This was as I was coming away from the aforementioned flash mob performance of the Bergomask. This actually got close to being a flash flood as the heavens opened just as Ian was deciding where (and even if) we should perform. After a few minutes under umbrellas, it got so bad that we had to take refuge in a tipi where we were made welcome until the rain stopped. After that, the Bergomask went ahead led by Glasgow’s Bottom, Martin Turner. The mob was a motley crew, including the Glasgow Citizens Dream team who were
currently playing the Mechanicals, members of the main company including stage management and production, other assorted Mechanicals like me, and director Erica who, fittingly, knew all the dance moves. The opening of the Fairy Portal, later, was a magical evening of storytelling, songs, dancing, eating, and transformation leading up to the final summoning ceremony.
In between these two events I went to the newly refurbished and reopened Other Place for a coffee and found myself taking the tour of the building (recommended). It was a particular pleasure to see a picture displayed of the first read-through of our Dream production at Clapham; this was outside the top floor rehearsal room on a revolving slide show screen (if you see what I mean). Long may it stay there! And there I was in the picture, and there were all of the Tower cast with the main company. Ian Wainwright had said after that read-through, that there was a big sigh of relief when it became clear that this Dream bird was going to fly. And we are soon flying up to Stratford for our two nights onstage on the 11th and 12th July, not by private helicopter, but hey, are we looking forward to it…………!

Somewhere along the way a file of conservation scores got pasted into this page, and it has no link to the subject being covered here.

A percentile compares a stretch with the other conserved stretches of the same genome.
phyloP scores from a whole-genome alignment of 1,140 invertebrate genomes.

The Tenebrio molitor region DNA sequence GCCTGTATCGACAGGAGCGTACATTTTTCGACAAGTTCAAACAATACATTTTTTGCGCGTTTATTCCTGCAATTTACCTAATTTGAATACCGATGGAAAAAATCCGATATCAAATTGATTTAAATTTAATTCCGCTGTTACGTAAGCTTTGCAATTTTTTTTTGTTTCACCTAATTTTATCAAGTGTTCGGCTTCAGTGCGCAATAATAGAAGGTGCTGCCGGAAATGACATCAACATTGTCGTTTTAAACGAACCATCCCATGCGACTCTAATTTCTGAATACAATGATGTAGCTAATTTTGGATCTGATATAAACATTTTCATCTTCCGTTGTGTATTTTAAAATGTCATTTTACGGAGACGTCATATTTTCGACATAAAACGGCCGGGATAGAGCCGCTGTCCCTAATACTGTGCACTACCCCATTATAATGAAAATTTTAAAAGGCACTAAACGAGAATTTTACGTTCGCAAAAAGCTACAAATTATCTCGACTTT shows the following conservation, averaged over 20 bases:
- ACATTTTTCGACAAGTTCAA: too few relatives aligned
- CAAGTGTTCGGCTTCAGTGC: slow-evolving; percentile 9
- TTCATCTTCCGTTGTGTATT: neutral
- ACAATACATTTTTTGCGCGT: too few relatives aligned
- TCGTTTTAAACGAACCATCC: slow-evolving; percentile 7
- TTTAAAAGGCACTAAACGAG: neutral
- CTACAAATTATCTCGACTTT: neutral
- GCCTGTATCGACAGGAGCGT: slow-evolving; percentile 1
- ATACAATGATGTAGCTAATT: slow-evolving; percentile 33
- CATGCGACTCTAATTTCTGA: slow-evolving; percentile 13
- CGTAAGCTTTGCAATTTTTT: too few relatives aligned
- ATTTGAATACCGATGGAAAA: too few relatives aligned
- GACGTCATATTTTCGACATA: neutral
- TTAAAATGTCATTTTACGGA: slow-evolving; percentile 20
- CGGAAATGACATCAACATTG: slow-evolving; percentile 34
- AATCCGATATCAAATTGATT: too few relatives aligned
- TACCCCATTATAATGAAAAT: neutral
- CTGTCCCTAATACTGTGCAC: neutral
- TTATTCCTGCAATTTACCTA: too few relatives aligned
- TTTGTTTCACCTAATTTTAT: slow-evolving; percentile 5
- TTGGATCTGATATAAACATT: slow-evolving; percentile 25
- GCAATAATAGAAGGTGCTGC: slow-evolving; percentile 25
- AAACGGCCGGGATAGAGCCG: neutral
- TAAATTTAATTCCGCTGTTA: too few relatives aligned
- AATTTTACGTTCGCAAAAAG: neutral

With you on that one, Al and thanks for your report.
As you’ll have gathered by now the RSC is VERY big on A Midsummer Night’s Dream this year and the next addition to the growing roster of events is the Dream Team Playmaking Festival. Last year schools were invited to put together a production of a specially commissioned half hour adaptation of the play and now over 50 schools (and 1,600 children) have been invited to Stratford to give a performance of their version at either The Other Place or The Dell, the open air performance space which had hosted the Fairy Portal Camp. Another great feat of logistics by the backroom boys and girls of the RSC but one that really shows their commitment to inclusivity. I’ll have more to say on all this in my next post as I’m going to sample one of these performances alongside a visit to the main house production and, now that I’ve seen Al’s report, I’ll hopefully fit in a tour round The Other Place exhibition. It’s all go, isn’t it?
Meanwhile (and talking of impressive logistics) let’s wrap up this post with some of the statistics which have characterised the touring production:
The production runs for two more weeks in Stratford upon Avon. Click on the image below for details
Monday 11th and Tuesday 12th July at 7.15